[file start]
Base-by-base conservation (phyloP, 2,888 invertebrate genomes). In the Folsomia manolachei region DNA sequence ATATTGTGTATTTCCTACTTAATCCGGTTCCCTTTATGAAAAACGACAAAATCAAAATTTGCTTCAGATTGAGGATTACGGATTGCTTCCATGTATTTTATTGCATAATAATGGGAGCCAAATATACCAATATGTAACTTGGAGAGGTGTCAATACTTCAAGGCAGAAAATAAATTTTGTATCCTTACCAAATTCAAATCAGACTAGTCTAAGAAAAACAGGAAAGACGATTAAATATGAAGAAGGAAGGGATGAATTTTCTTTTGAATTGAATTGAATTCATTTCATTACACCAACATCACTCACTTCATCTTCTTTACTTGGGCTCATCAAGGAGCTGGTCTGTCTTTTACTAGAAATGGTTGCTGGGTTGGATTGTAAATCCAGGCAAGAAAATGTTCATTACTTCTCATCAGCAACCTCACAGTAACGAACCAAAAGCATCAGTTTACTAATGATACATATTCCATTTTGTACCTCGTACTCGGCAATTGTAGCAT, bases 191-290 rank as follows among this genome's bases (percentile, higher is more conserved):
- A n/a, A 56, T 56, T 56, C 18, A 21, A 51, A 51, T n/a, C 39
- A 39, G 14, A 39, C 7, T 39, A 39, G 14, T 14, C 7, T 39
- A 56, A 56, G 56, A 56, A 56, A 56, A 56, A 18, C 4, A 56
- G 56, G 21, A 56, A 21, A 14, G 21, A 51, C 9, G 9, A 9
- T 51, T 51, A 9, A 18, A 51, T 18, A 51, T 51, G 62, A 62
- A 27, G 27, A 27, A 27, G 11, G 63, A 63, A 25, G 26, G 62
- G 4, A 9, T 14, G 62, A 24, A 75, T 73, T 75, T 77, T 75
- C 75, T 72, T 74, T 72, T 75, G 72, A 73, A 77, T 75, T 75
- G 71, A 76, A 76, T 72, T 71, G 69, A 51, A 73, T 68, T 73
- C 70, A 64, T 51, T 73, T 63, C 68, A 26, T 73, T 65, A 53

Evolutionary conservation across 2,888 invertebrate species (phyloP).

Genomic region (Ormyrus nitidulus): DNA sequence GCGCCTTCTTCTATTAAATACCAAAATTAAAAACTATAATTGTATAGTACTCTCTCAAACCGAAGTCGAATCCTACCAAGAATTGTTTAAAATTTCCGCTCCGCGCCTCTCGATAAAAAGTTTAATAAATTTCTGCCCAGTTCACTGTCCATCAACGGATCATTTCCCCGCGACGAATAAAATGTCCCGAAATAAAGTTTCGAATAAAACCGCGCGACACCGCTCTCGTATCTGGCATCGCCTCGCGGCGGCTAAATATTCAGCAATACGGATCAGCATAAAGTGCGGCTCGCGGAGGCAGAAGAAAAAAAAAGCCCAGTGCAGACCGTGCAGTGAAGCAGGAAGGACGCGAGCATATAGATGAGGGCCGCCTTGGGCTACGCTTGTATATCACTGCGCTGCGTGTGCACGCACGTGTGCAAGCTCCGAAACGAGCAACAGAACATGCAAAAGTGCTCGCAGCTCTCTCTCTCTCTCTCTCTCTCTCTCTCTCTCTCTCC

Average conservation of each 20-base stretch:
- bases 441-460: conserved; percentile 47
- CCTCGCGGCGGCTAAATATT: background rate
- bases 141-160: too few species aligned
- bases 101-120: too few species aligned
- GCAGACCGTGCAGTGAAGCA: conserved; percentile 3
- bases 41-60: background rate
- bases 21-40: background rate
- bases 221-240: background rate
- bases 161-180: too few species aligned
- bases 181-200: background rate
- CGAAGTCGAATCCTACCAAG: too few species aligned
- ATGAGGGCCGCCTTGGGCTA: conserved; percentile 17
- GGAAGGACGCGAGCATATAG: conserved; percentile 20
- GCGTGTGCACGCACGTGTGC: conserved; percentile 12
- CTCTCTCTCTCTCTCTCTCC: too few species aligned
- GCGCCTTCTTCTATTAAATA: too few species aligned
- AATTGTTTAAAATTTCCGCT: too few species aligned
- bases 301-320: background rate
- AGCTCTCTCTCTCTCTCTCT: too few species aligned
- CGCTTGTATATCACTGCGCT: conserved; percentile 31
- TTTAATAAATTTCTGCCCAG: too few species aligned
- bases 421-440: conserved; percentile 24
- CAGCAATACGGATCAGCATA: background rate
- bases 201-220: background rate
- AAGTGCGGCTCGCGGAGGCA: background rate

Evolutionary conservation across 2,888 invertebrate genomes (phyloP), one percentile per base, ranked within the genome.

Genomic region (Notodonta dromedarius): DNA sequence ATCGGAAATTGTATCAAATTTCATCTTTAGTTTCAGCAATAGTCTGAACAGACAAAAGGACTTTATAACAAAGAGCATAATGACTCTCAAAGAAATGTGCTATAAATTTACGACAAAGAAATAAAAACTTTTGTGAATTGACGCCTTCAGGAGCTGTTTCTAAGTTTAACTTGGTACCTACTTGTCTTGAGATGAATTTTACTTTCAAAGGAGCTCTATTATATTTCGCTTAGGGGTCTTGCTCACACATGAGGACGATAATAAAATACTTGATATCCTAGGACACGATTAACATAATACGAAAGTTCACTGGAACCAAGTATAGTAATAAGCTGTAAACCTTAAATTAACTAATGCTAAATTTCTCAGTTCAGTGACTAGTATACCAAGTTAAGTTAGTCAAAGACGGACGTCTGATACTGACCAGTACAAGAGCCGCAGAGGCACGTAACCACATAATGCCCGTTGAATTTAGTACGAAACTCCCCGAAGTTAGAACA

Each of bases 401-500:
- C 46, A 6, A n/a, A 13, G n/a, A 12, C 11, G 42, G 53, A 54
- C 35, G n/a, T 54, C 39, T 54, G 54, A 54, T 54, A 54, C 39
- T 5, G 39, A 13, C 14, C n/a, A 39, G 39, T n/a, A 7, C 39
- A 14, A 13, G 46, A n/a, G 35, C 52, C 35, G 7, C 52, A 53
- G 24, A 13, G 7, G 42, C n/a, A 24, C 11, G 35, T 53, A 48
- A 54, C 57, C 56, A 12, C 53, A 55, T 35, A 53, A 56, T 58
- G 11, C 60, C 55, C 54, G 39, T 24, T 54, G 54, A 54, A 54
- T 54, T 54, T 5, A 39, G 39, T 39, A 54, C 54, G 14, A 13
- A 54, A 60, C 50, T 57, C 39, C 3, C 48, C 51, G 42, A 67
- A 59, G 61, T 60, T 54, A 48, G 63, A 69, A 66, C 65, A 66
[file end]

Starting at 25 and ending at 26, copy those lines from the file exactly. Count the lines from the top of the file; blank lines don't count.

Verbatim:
- CGAAGTCGAATCCTACCAAG: too few species aligned
- ATGAGGGCCGCCTTGGGCTA: conserved; percentile 17